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September 05, 2003 - Image 81

Resource type:
Text
Publication:
The Detroit Jewish News, 2003-09-05

Disclaimer: Computer generated plain text may have errors. Read more about this.

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we'll have room for on TV. The
whole process can take about five
weeks, sometimes six months or
sometimes just a couple days. I'd say
five weeks is typical.

JN: How much input do you have
in the writing of those segments?
JS: I write them myself [with some

help]. Often a producer will do a
first draft. Sometimes a lawyer will
demand that I change parts of what
I will say.

JN: Are there certain government
issues that resonate with you more
than others?
JS: The poverty programs where

government intended to help people
and ended up hurting people. The
management of the Indians' money,
where they've lost [so much] of it.
Jewish groups have traditionally
been advocates of welfare programs,
but welfare has done enormous harm
to the poor.
Almost every government program
has unintended consequences, and I
came to see that the unintended
consequences were worse than the
good the programs managed to
accomplish.

JN: Are there stories you have done
that impacted your own life?
JS: I do a lot of stories about family

issues and raising children. They've
become a sub-specialty of mine. The
producer will generally find a psy-
chologist who is an expert in the
field with some interesting ideas.
Many of these ideas have impacted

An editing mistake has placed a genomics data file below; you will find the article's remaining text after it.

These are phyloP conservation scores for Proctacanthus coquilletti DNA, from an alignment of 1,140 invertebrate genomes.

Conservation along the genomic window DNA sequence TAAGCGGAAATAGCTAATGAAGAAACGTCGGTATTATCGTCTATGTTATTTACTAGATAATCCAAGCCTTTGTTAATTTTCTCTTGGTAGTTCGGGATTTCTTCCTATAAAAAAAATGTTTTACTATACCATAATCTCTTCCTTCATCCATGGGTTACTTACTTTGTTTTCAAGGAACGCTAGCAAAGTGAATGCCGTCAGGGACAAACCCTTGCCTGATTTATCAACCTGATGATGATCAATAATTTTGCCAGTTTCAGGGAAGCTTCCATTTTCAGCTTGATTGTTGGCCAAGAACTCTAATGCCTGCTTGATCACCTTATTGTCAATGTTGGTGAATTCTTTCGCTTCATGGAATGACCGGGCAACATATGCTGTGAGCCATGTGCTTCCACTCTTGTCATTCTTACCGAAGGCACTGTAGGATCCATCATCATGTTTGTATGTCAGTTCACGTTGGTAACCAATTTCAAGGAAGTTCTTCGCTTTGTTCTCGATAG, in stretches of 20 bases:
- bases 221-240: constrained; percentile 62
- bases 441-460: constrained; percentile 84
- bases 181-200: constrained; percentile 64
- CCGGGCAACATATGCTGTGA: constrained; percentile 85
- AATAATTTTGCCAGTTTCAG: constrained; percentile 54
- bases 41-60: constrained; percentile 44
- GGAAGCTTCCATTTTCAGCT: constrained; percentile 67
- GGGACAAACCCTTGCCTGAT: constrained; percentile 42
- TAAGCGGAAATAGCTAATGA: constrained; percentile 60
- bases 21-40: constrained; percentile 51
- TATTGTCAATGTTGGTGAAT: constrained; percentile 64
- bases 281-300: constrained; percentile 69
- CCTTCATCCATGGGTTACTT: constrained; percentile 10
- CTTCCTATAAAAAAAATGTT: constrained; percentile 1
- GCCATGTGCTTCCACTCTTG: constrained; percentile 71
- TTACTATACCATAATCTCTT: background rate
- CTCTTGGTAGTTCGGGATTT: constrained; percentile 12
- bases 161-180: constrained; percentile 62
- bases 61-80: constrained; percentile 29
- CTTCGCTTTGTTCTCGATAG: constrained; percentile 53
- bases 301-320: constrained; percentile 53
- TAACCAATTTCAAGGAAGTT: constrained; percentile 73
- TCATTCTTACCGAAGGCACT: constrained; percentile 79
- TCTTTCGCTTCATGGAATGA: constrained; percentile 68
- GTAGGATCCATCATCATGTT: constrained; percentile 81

how I raise my children — ideas like
KISS (Keep It Simple Stupid), using
fewer words with kids so they don't
become parent-deaf.
There also was catching your kids
doing something right. The natural
inclinition is to say "no" all the time
when something is going wrong.
Instead of saying, "Don't throw sand
in the sandbox," say what to do with
the sand.

JN: How did you get from being a
Princeton psychology graduate to a

journalist?

JS: I just fell in. I was a liberal arts

graduate who didn't know what he
wanted to do with his life. A TV sta-
tion in Oregon offered me a research
job, and I thought I'd postpone
graduate school. I ended up in [jour-
nalism], and I never left.

JN: Have you ever covered a story
in the Detroit area?

IS: I remember, as a consumer
reporter, being in Dearborn covering
a lot of automotive events.

JN: How did you come up with the
tagline "Give me a break" for your
short commentaries?
JS: It was the suggestion of a 20/20

producer, and I liked it.

JN: As you speak around the coun-
try, do you find common concerns?
JS: People don't like sleaziness in tel-

evision or the culture. They don't
like high taxes.
At the beginning of my speech,
they're angry about businesses rip-
ping them off. I hope by the end of
my speech, they're angry about
lawyers and government ripping
them off.

JN: What do you think are the
important issues for people to pay
attention to now?
JS: The important issues always, but

more now in an age of our fear of
terrorism, have to do with individual
liberties — people's rights to run
their own lives as they see fit and
take personal responsibilities for
their decisions without having a
giant state encroaching on their free-
dom.

JN: Does Judaism have importance
to you because of your Jewish back-
ground?
JS: No. I wouldn't say I "found it"

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later in life. I have chosen to marry a
Jewish woman and into an observant
family, but I'm not observant and
regret to say I get little comfort from
religion.

JN: What do you like to do just for
fun?
JS: Play beach volleyball. El

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